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Clare Danes

      Stage Beauty offered formidable thespian challenges for the TV-trained (My So Called Life) Claire Danes, playing a 17th century British wench, Maria, who, on the Restoration stage of Charles II, breaks the sexual barrier. She becomes, according to Jeffrey Hatcher’s fictive screenplay, the first female ever allowed to act in Shakespeare. Prior to Maria: boy Ophelias, guy Lady Macbeths.

     "Maria has an unbridled enthusiasm and passion for acting," Danes described her role, interviewed at this September’s Toronto International Film Festival. "She’s unschooled, so, surprise, surprise, she flounders at first on stage. But I admire her audacity and pioneering spirit. She was learning experientially, as I did. It’s the first time I ever stepped on a stage like that. I was intimidated by the others’ legitimacy and my lack of legitimacy. Richard Eyre [the director] was the head of the Royal National Theatre for twenty years, which earned him the title of ‘Sir.’ Billy [Crudup] has a Master’s Degree from the Tisch School of the Arts. I’m from TV, of all places. Luckily, we rehearsed for three weeks before shooting, an anomaly in film, a luxury."

     How authentic did she try to be to 17th century acting styles? "There was a bit of information in books about how they genuinely performed, but Billy and Richard and I made things up. I have to assume the human experience is timeless. I did try to make the character plausible. I tried to sit straighter at the dinner table and speak more clearly."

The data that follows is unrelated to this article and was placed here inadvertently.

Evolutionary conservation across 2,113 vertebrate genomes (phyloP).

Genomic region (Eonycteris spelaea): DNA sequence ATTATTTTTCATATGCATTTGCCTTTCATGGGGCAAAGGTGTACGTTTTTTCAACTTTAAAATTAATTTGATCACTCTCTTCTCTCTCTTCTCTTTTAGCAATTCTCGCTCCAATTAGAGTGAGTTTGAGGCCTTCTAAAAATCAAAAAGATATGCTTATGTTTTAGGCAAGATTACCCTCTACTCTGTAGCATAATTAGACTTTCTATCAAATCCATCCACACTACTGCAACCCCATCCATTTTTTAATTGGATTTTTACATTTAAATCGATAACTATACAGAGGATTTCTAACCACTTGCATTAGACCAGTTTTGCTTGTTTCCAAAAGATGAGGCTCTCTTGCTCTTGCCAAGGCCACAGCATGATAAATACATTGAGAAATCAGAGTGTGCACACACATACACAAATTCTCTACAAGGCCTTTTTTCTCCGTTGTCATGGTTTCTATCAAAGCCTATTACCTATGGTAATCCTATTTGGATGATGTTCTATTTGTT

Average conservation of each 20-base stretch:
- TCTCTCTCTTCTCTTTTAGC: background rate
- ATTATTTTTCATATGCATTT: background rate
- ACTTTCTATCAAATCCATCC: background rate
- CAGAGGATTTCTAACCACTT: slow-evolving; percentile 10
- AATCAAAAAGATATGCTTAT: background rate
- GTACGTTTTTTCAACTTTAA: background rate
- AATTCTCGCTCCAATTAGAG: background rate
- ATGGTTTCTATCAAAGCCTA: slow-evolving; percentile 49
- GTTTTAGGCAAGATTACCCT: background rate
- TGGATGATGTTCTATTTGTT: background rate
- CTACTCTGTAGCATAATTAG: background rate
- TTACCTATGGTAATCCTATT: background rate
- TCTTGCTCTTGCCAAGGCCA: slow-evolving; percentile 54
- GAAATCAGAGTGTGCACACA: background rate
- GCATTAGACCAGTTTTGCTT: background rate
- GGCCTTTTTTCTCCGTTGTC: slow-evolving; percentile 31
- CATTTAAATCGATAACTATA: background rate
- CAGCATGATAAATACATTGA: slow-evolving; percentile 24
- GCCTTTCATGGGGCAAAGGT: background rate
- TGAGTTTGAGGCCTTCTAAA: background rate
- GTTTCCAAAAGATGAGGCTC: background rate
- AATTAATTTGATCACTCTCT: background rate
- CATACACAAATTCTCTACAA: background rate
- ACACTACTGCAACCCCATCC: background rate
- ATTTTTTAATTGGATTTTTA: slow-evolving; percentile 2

There’s one (dubious?) anachronist scene in Stage Beauty, when, as Othello and Desdimona, Crudup and Danes dramatize the Moor’s murdering of his bride in a brutish, post-Stanislavski manner. "We were working in a current style, a naturalistic performance," Danes acknowledged. "That was pretty whimsical and fantastical. We took a leap and trusted the audience to follow." She defended the odd staging: "It’s a leap of 300 years, and Richard [carried it out] elegantly: Marlon Brando with his heart in the Restoration."

     Maria has more problems than becoming the first female ever on the British stage. She’s enamored of actor Ned Kynaston (Crudup), gay-sexed and gender-muddled, whose specialty is female impersonation, portraying Shakespeare’s heroines. Could Ned possibly love Maria in return? "He’s very confused, in some denial, and a little deluded," Danes admitted. "But because Maria loves him so much, she has an X-ray vision, and she see his authentic self. She sees a center, though it’s not really defined. It’s unclear if he could have a girlfriend. But their love for each other transcends sexual orientation, and sexual biases.

     "I think we’re starting to accept that gender is much more fluid than we used to believe. Thank goodness! I have a good friend who’s a lesbian and is dating a man who had a sex change operation. It’s so wonderful that people now can tolerate and accept it."

     For a time, Danes matriculated at Yale University, but she’s dropped out permanently to concentrate on acting. I reminded her that even George W. managed to graduate from there. As she laughed, I asked her preference for president among the two Yale candidates. "I’m a Democrat," she said. "I hope that Kerry will be our next leader."

GERALD PEARY
Boston Phoenix, September 2004

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